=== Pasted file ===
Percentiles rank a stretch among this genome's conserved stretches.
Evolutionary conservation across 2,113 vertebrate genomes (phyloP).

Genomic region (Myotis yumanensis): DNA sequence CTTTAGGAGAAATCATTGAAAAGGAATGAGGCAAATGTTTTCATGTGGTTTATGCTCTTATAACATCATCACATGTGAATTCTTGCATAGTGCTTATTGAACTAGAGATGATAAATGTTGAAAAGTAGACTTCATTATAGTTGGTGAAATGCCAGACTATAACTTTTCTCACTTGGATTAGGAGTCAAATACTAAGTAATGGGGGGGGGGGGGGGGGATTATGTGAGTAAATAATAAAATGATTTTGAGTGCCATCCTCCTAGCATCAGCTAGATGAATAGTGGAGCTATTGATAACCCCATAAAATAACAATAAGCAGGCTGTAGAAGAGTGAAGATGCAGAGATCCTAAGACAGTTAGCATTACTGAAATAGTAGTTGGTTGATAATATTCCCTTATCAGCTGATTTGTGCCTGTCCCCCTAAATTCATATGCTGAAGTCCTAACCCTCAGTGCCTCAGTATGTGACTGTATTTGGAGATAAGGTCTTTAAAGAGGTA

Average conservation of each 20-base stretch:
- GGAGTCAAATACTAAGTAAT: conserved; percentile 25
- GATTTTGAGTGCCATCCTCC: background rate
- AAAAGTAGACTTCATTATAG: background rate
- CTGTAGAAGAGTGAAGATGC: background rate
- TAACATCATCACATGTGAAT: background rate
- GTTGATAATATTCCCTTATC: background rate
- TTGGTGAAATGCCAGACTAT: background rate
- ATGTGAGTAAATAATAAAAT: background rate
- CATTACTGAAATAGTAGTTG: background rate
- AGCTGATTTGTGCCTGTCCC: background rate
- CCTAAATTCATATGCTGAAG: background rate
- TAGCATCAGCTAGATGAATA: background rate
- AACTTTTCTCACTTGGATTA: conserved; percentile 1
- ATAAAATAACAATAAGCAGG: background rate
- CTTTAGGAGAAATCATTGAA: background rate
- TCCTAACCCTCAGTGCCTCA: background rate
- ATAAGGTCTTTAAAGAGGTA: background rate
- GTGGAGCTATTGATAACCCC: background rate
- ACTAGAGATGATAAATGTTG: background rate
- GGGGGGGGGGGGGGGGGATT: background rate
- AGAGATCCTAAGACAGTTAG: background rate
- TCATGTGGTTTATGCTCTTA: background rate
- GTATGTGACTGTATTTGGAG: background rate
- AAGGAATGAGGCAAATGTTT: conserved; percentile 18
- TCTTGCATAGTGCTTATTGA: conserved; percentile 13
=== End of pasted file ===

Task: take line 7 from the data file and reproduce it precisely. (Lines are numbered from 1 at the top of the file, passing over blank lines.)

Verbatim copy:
- AAAAGTAGACTTCATTATAG: background rate